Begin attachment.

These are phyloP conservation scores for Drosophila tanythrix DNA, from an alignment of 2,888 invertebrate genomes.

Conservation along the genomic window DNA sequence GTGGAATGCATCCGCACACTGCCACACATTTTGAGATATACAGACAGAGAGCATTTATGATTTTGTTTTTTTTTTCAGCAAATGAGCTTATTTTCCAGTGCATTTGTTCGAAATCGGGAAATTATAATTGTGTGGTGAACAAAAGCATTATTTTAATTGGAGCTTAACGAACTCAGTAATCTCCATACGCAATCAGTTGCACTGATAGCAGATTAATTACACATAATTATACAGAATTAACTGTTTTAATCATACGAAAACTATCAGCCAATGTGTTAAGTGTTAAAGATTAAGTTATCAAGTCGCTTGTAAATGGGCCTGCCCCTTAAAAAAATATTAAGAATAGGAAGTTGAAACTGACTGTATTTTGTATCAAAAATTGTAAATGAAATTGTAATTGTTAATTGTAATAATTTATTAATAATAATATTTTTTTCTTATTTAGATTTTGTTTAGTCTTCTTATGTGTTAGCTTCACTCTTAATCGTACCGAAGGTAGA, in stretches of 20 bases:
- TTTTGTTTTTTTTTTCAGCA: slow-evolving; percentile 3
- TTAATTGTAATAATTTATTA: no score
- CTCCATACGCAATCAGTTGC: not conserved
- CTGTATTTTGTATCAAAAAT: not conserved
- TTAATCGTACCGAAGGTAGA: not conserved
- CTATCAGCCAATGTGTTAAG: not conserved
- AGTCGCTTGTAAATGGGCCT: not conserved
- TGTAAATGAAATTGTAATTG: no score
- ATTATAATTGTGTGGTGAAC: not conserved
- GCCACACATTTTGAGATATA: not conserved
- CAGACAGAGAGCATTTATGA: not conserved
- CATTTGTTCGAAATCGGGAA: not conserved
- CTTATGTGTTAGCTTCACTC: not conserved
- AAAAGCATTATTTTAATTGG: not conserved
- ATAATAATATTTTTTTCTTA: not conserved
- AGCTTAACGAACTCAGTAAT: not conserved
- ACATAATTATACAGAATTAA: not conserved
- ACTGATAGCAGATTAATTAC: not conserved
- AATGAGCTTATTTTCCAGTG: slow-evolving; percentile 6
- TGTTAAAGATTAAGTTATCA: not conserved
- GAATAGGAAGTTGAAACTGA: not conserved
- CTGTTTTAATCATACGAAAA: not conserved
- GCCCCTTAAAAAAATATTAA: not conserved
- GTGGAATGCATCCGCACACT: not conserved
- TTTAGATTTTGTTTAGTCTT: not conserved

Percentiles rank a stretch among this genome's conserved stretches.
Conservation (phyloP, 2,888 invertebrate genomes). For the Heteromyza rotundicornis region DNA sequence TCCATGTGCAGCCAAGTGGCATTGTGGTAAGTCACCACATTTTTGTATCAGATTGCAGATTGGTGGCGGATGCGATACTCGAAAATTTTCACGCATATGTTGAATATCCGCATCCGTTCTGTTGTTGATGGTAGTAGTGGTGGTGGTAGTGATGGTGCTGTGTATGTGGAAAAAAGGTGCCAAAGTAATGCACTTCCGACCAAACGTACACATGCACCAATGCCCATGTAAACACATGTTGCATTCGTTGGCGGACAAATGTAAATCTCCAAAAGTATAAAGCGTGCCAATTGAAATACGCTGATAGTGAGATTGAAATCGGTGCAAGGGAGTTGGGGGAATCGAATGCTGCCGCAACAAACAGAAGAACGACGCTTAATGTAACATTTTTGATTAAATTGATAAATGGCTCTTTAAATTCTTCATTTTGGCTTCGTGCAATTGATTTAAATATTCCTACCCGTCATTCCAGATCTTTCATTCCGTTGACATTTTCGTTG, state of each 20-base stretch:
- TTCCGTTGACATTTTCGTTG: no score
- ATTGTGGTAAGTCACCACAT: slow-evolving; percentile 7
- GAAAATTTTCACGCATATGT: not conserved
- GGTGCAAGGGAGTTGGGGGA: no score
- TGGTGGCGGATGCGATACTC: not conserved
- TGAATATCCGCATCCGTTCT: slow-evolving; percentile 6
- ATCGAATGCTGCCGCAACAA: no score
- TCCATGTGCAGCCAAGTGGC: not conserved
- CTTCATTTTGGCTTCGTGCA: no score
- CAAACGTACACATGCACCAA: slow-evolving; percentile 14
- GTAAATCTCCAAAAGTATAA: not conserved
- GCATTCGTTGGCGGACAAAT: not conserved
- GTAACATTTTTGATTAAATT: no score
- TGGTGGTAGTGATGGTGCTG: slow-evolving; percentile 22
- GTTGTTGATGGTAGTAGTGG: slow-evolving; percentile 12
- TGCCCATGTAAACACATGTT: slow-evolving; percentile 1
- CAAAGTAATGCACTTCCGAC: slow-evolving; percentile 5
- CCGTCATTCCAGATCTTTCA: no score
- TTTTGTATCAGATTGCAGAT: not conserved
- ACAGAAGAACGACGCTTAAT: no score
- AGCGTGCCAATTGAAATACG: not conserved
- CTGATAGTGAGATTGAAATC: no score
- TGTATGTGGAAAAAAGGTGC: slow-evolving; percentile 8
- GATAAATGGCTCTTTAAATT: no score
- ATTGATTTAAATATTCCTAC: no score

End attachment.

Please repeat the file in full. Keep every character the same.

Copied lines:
These are phyloP conservation scores for Drosophila tanythrix DNA, from an alignment of 2,888 invertebrate genomes.

Conservation along the genomic window DNA sequence GTGGAATGCATCCGCACACTGCCACACATTTTGAGATATACAGACAGAGAGCATTTATGATTTTGTTTTTTTTTTCAGCAAATGAGCTTATTTTCCAGTGCATTTGTTCGAAATCGGGAAATTATAATTGTGTGGTGAACAAAAGCATTATTTTAATTGGAGCTTAACGAACTCAGTAATCTCCATACGCAATCAGTTGCACTGATAGCAGATTAATTACACATAATTATACAGAATTAACTGTTTTAATCATACGAAAACTATCAGCCAATGTGTTAAGTGTTAAAGATTAAGTTATCAAGTCGCTTGTAAATGGGCCTGCCCCTTAAAAAAATATTAAGAATAGGAAGTTGAAACTGACTGTATTTTGTATCAAAAATTGTAAATGAAATTGTAATTGTTAATTGTAATAATTTATTAATAATAATATTTTTTTCTTATTTAGATTTTGTTTAGTCTTCTTATGTGTTAGCTTCACTCTTAATCGTACCGAAGGTAGA, in stretches of 20 bases:
- TTTTGTTTTTTTTTTCAGCA: slow-evolving; percentile 3
- TTAATTGTAATAATTTATTA: no score
- CTCCATACGCAATCAGTTGC: not conserved
- CTGTATTTTGTATCAAAAAT: not conserved
- TTAATCGTACCGAAGGTAGA: not conserved
- CTATCAGCCAATGTGTTAAG: not conserved
- AGTCGCTTGTAAATGGGCCT: not conserved
- TGTAAATGAAATTGTAATTG: no score
- ATTATAATTGTGTGGTGAAC: not conserved
- GCCACACATTTTGAGATATA: not conserved
- CAGACAGAGAGCATTTATGA: not conserved
- CATTTGTTCGAAATCGGGAA: not conserved
- CTTATGTGTTAGCTTCACTC: not conserved
- AAAAGCATTATTTTAATTGG: not conserved
- ATAATAATATTTTTTTCTTA: not conserved
- AGCTTAACGAACTCAGTAAT: not conserved
- ACATAATTATACAGAATTAA: not conserved
- ACTGATAGCAGATTAATTAC: not conserved
- AATGAGCTTATTTTCCAGTG: slow-evolving; percentile 6
- TGTTAAAGATTAAGTTATCA: not conserved
- GAATAGGAAGTTGAAACTGA: not conserved
- CTGTTTTAATCATACGAAAA: not conserved
- GCCCCTTAAAAAAATATTAA: not conserved
- GTGGAATGCATCCGCACACT: not conserved
- TTTAGATTTTGTTTAGTCTT: not conserved

Percentiles rank a stretch among this genome's conserved stretches.
Conservation (phyloP, 2,888 invertebrate genomes). For the Heteromyza rotundicornis region DNA sequence TCCATGTGCAGCCAAGTGGCATTGTGGTAAGTCACCACATTTTTGTATCAGATTGCAGATTGGTGGCGGATGCGATACTCGAAAATTTTCACGCATATGTTGAATATCCGCATCCGTTCTGTTGTTGATGGTAGTAGTGGTGGTGGTAGTGATGGTGCTGTGTATGTGGAAAAAAGGTGCCAAAGTAATGCACTTCCGACCAAACGTACACATGCACCAATGCCCATGTAAACACATGTTGCATTCGTTGGCGGACAAATGTAAATCTCCAAAAGTATAAAGCGTGCCAATTGAAATACGCTGATAGTGAGATTGAAATCGGTGCAAGGGAGTTGGGGGAATCGAATGCTGCCGCAACAAACAGAAGAACGACGCTTAATGTAACATTTTTGATTAAATTGATAAATGGCTCTTTAAATTCTTCATTTTGGCTTCGTGCAATTGATTTAAATATTCCTACCCGTCATTCCAGATCTTTCATTCCGTTGACATTTTCGTTG, state of each 20-base stretch:
- TTCCGTTGACATTTTCGTTG: no score
- ATTGTGGTAAGTCACCACAT: slow-evolving; percentile 7
- GAAAATTTTCACGCATATGT: not conserved
- GGTGCAAGGGAGTTGGGGGA: no score
- TGGTGGCGGATGCGATACTC: not conserved
- TGAATATCCGCATCCGTTCT: slow-evolving; percentile 6
- ATCGAATGCTGCCGCAACAA: no score
- TCCATGTGCAGCCAAGTGGC: not conserved
- CTTCATTTTGGCTTCGTGCA: no score
- CAAACGTACACATGCACCAA: slow-evolving; percentile 14
- GTAAATCTCCAAAAGTATAA: not conserved
- GCATTCGTTGGCGGACAAAT: not conserved
- GTAACATTTTTGATTAAATT: no score
- TGGTGGTAGTGATGGTGCTG: slow-evolving; percentile 22
- GTTGTTGATGGTAGTAGTGG: slow-evolving; percentile 12
- TGCCCATGTAAACACATGTT: slow-evolving; percentile 1
- CAAAGTAATGCACTTCCGAC: slow-evolving; percentile 5
- CCGTCATTCCAGATCTTTCA: no score
- TTTTGTATCAGATTGCAGAT: not conserved
- ACAGAAGAACGACGCTTAAT: no score
- AGCGTGCCAATTGAAATACG: not conserved
- CTGATAGTGAGATTGAAATC: no score
- TGTATGTGGAAAAAAGGTGC: slow-evolving; percentile 8
- GATAAATGGCTCTTTAAATT: no score
- ATTGATTTAAATATTCCTAC: no score